It seems fitting that our pub quiz team “The Stothers Situation” reformed last night for the first time in over a year. “But how did it get its name?”, I hear you cry. Luckily, thanks to Facebook’s on this day feature, the answer came exactly five years ago today…
I woke up that day to a lot of Twitter notifications from academics asking me about my PhD thesis- confused, it emerged that a theoretical computer science lecturer had been writing about it. Fortunately, my twitter was private at the time and they were spared puns and inane ramblings about adverts (which might have killed this story stone dead).
It emerged that someone else had improved on the result of my PhD thesis ( you can read about it here and here ) and had cited me frequently. This was an important result, but so was mine: the question arose as to why my work wasn’t so well known. I was told frequently it was an extremely important result: I knew this, but the year prior, my first priority was to finish my studies. On finishing I felt so drained and upset by the whole experience that I sunk into a depression and couldn’t face writing a paper on it and publicising it. With the exception of doing a bit of tutoring to pay the bills, I stayed away from the academic side of things and, when I felt better again, concentrated on finding a job and spending time building on my fragile faith.
However, neither Prof Aaronson, nor the many commenters on his blog knew any of this. From their point of view, I had done this amazing thing and just not bothered to tell anyone, so the comments questioning my motives, analysing my blog posts, and accusing other academics of withholding information. I couldn’t let this slide, so I had to intervene.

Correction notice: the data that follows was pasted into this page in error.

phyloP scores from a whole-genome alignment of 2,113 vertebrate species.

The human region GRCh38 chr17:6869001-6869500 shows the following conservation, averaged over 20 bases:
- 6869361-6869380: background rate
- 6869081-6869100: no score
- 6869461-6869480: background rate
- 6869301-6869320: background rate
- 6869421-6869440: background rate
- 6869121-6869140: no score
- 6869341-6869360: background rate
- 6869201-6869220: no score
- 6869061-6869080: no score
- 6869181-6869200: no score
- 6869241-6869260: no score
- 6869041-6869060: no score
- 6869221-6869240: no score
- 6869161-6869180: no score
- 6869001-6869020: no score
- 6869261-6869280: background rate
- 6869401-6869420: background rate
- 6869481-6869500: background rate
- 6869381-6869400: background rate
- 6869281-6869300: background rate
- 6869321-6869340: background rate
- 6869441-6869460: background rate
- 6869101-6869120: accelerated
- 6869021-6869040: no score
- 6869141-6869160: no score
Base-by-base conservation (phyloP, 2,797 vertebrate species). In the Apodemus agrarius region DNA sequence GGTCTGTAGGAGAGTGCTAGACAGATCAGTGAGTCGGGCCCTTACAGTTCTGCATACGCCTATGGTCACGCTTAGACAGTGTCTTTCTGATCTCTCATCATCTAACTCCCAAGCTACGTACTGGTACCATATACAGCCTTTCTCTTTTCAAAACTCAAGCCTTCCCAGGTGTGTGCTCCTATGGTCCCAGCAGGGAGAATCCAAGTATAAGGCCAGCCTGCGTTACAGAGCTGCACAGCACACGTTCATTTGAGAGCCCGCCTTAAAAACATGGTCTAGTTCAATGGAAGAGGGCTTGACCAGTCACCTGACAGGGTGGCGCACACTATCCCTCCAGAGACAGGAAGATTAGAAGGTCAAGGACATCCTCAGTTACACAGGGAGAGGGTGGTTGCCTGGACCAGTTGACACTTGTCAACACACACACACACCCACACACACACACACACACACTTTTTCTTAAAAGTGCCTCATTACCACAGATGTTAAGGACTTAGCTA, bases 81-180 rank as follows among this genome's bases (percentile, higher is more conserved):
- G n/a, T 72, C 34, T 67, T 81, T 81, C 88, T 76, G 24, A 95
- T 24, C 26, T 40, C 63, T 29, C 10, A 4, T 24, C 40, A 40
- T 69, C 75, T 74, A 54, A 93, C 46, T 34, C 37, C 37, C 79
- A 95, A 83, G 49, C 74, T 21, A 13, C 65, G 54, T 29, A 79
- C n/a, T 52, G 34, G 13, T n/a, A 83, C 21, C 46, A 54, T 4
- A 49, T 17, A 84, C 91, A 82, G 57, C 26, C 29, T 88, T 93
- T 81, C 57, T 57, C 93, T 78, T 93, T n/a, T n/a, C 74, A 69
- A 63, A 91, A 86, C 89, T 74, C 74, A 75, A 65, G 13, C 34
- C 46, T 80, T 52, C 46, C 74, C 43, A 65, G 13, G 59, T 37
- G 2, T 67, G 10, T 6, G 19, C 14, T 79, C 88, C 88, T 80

Rather than wade into the discussion myself, I decided to email Prof Aaronson telling him what had happened- I didn’t mention everything (I didn’t want details of my being depressed put all over the internet) but I tried to be gracious to him as he was not aware of all the facts. He understood and promptly apologised for anything he said that could be interpreted as a slight against me.
As my LinkedIn profile was at that point essentially an online CV, many of the commentators were amused that the Matrix Multiplication achievement was written in the same paragraph as rather more mundane things like my Word and Excel skills being improved over the course of my PhD- I was told that this would have me go down in scientific folklore (someone made comparisons to somebody finding the value of π and learning Sanskrit verse along the way: such a thing was not a fair comparison but point taken).
Anyway, during the melee of comments on the blog, Henry Cohn, one of the researchers who I cited frequently in my thesis wrote this:
Someone brought it up in the Facebook comments, it stuck with the other team members (who deserve as much credit in this story for helping me get through the whole thesis ordeal), and that is the story of how “The Stothers situation” got its name.
As an epilogue, along with his wife, he visited Edinburgh the following July (on my birthday, as it happens) and bought me the beer (actually a Diet Coke as I was driving later) he’d promised me for the “trouble” he caused me, and the paper has now been published. A fitting end.